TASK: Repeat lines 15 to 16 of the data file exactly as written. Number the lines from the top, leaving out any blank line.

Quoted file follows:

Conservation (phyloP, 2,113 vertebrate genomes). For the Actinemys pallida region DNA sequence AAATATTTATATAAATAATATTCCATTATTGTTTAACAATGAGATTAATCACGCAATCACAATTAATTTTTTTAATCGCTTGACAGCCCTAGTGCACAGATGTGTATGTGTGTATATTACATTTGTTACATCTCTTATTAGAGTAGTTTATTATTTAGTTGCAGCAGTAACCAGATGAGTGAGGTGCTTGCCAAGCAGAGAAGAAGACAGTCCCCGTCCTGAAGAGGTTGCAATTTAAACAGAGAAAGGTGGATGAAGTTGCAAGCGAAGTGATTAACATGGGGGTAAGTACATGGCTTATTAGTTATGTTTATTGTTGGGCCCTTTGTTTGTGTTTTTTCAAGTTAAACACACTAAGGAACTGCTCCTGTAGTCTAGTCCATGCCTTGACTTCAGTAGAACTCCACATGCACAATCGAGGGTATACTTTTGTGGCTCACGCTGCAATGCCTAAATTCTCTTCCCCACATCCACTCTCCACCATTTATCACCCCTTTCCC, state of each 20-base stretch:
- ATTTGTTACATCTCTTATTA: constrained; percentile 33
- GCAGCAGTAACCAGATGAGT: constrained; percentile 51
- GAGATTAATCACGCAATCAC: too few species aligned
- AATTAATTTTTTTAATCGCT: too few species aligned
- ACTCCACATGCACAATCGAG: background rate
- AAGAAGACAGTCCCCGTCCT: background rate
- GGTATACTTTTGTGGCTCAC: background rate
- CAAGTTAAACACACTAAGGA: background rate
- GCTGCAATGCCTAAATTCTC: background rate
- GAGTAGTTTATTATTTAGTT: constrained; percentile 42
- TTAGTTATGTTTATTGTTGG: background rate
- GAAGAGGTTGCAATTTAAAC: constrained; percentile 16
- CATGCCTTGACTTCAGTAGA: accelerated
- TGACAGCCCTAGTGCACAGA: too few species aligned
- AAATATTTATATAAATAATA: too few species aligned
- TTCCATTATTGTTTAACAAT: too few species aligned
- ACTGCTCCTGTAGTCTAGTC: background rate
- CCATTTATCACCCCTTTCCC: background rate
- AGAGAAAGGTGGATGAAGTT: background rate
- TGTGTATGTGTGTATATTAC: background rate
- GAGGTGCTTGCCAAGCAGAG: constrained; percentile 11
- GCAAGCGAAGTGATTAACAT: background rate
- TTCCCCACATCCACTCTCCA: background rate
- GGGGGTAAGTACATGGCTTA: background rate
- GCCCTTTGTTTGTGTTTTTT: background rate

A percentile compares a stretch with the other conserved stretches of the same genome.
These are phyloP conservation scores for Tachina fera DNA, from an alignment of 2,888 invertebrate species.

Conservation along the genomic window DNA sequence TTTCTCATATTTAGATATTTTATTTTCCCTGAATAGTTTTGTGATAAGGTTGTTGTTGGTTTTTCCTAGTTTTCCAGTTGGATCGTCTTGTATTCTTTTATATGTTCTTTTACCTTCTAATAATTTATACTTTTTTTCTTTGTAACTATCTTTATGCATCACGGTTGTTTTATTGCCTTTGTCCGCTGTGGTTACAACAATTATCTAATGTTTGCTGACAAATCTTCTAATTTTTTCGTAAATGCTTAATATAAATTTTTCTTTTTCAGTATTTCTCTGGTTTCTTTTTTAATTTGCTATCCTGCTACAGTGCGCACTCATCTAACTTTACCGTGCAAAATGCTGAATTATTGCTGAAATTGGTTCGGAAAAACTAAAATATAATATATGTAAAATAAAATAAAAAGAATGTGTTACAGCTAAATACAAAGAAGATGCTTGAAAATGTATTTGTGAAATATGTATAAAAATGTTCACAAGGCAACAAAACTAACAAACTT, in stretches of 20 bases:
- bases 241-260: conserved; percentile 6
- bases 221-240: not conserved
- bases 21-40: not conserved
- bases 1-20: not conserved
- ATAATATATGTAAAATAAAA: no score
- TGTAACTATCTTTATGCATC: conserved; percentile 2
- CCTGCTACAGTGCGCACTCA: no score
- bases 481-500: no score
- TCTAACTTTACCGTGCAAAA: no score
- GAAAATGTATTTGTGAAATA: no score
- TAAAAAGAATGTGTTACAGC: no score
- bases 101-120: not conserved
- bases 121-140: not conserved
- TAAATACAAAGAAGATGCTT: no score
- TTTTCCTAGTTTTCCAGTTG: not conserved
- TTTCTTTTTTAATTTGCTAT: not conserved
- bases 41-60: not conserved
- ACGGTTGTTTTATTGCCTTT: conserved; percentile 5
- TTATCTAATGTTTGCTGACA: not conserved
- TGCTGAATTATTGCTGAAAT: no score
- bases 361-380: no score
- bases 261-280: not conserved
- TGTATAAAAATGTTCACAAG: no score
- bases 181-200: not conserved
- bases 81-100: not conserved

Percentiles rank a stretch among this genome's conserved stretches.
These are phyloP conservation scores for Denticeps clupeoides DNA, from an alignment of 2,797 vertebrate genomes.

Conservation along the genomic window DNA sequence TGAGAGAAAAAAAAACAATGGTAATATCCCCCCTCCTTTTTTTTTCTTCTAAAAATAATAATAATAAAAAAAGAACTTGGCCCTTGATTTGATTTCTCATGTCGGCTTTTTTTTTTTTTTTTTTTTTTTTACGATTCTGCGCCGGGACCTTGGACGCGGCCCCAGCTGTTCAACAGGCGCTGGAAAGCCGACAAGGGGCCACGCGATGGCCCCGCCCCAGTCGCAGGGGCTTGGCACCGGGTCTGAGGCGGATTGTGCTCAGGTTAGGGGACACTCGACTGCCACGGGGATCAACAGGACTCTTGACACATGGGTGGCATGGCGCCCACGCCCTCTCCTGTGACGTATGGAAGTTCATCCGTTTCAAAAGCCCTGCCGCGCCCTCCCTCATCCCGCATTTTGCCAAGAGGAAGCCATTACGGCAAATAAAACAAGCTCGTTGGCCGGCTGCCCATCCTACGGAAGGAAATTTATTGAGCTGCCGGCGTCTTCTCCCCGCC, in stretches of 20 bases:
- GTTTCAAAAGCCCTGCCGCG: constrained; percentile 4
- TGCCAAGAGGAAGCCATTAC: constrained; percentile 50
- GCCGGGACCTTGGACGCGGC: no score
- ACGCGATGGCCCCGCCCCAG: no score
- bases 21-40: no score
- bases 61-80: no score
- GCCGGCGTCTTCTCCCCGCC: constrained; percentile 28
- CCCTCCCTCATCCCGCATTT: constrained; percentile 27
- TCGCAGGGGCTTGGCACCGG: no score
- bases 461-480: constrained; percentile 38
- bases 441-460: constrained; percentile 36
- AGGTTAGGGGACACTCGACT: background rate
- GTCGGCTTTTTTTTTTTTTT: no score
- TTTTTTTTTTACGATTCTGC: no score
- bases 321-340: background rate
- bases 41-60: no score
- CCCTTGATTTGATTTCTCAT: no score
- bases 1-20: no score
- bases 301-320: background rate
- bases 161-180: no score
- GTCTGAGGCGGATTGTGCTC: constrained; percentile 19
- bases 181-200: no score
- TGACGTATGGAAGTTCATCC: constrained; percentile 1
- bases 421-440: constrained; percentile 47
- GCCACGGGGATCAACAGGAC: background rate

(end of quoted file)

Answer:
- TGACAGCCCTAGTGCACAGA: too few species aligned
- AAATATTTATATAAATAATA: too few species aligned